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03/11/10
Resume and cover letters. Recent observations
Filed under: Position Searching, Public Relations docs, Mature professionals, Technicians
Posted by: site admin @ 9:18 am

Recently a resume came to me with a half dozen
“I worked on…” statements.  In addition to giving
the impression of “a history project giving what
you did and where you went to school, just attach
to an email or upload to a site and press the button,”
it sends a message that the person is unprepared
to work on a team and pursue the hiring manager’s
goals.

The same resume had more bullets in the
EXPERIENCE section twenty years ago, than
in the positions, less than a year ago.  P.
Korki
authored a noteworthy article on
resumes that captures these and other common
resume weaknesses for mid-career folks.

Another recent observation that might not
serve the candidate well is indicating ‘twenty-five
years of experience in…” because the job
description states seeks a skilled
“chemist with
more than fifteen years”.  While
true and honest,
does this fit in the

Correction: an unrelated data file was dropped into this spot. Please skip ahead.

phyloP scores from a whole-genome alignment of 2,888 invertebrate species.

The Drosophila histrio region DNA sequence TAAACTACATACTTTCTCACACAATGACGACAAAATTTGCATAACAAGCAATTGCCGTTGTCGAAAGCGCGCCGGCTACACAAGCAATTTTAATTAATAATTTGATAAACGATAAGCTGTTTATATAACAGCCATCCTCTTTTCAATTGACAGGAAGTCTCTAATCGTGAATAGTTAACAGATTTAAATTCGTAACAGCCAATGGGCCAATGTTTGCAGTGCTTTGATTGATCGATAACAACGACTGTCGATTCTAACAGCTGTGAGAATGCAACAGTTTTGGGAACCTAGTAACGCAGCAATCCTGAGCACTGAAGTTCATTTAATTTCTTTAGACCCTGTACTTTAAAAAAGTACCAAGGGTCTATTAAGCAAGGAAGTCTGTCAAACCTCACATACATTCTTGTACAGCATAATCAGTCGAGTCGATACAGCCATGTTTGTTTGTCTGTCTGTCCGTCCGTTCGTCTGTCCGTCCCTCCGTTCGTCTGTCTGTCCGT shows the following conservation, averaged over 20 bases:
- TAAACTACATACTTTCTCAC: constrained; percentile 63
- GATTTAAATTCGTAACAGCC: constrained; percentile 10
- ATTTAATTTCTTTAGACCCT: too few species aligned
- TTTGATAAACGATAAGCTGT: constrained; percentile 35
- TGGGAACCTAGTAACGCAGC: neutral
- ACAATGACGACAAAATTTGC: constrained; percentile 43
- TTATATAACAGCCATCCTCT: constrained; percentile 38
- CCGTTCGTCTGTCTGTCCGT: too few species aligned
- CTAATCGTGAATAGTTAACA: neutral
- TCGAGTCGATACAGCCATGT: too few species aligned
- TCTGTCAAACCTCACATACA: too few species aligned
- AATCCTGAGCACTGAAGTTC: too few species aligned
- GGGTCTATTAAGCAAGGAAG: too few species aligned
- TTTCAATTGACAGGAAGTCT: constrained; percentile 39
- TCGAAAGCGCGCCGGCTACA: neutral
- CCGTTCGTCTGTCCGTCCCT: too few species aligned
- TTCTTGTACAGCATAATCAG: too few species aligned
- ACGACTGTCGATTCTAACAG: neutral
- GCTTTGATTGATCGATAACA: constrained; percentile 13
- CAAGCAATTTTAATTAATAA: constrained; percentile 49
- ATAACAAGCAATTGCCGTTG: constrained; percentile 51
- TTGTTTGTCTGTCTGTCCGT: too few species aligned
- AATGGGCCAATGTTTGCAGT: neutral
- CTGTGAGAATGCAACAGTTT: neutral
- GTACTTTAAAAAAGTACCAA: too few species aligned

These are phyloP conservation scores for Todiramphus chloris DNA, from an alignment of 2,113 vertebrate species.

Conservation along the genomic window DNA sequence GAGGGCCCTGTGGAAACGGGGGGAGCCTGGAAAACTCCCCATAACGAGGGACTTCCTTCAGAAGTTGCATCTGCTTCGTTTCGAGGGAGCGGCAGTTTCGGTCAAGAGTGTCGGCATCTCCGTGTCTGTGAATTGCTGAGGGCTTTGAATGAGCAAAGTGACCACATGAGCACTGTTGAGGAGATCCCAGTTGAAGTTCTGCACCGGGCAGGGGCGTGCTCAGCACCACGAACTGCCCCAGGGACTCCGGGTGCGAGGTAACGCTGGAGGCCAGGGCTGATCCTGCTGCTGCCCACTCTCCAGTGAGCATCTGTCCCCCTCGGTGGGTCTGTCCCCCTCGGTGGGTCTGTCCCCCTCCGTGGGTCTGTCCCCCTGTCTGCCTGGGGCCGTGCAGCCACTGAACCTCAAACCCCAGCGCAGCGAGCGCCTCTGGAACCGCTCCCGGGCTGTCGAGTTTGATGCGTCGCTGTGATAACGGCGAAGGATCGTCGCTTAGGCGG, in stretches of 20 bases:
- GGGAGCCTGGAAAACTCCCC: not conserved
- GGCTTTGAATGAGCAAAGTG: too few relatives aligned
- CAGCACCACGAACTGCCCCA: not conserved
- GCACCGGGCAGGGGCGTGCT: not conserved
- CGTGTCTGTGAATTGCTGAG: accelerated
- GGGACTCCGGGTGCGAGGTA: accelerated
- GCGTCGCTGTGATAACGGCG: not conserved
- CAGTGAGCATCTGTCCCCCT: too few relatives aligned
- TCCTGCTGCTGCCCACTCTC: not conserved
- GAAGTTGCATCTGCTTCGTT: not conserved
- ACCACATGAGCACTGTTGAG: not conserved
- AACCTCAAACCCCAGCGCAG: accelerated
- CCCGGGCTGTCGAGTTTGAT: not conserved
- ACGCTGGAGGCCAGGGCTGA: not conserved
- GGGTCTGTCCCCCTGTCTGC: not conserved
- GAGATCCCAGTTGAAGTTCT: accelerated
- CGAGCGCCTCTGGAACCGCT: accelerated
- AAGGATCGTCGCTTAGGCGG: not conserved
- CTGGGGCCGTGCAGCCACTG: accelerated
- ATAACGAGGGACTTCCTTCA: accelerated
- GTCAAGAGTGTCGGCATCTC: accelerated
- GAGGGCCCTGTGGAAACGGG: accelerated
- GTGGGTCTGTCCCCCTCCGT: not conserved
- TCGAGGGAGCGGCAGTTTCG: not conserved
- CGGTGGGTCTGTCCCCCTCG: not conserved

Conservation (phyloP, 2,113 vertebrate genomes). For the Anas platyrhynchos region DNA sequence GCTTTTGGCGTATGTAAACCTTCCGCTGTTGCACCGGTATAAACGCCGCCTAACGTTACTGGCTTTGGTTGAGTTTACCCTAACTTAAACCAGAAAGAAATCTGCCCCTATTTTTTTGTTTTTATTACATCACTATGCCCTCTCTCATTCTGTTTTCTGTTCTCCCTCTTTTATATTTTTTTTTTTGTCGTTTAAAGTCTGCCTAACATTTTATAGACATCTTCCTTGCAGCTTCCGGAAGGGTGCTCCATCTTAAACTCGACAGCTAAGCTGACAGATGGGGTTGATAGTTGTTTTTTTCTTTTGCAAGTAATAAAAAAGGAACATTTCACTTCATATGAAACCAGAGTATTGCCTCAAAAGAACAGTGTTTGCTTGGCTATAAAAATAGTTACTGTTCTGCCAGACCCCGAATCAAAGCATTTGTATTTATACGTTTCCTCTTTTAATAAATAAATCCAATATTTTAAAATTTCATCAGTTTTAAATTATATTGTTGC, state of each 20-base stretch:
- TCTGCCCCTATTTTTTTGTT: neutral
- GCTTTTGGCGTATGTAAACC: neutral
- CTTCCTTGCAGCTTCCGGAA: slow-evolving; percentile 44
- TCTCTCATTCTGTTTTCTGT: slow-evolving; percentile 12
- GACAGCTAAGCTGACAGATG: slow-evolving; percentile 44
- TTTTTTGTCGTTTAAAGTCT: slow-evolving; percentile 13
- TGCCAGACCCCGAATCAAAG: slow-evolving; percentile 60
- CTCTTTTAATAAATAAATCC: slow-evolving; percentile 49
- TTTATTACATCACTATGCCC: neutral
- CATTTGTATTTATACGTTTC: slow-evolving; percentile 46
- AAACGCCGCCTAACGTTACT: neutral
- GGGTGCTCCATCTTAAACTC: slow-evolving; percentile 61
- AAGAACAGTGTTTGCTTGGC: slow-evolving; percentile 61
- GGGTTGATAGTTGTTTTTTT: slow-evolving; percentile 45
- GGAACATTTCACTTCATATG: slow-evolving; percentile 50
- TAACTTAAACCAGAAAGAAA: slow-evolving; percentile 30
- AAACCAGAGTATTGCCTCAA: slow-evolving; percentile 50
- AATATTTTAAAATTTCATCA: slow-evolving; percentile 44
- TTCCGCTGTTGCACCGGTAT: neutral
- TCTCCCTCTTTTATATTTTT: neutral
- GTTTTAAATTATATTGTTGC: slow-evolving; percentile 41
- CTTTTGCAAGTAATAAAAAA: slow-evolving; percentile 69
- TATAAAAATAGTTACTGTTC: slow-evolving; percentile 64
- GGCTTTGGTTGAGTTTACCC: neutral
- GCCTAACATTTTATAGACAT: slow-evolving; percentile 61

“red-zone” of a resume
(middle third of front page) ?  Some may differ
with my
proposal to indicate the experience
level in the
cover letter (second or third paragraph)
and
stick to the skills and ability facts in the
resume.

On to cover letters, which should be part
of every submission.  Many arguments are
given about the advantage of writing a


customized and thoughtful document promoting

your interest in an opening.  S Needleman lists
several in her WSJ piece.  Since many hiring
managers are doctorates, it is almost ‘a given’
that the salutation should be addressed to
            Dear Dr. [Smith],
in many positions.  While many in these positions
don’t require the salutation, there
are more than
a handful that look at the “Dr. omission” like
it
is a spelling mistake.  (Lack of
attention to detail.)

Needleman further lists ways to attentively sell
your product in the cover letter in her
March 9
piece (linked above).

One Response to “Resume and cover letters. Recent observations”

  1. site admin Says:


    The resume doctor column in the WSJ pointed out
    improvements that can be built upon

    -”revamp his summary statement” to focus on what he
    can offer. In fact Garone counsels against using “summary
    statements” except where there is a change of careers.

    -”list describing areas of expertise” is next. Be careful about
    making the list too long.

    - EXPERIENCE section list of employers- reviewers may
    want to know more about them (this could be where a
    person’s Linkedin.com profile can be helpful in a
    “mouse-over pop-up”.

    - Relevant recent certifications are appropriate.

    - Team and individual awards for achievement.

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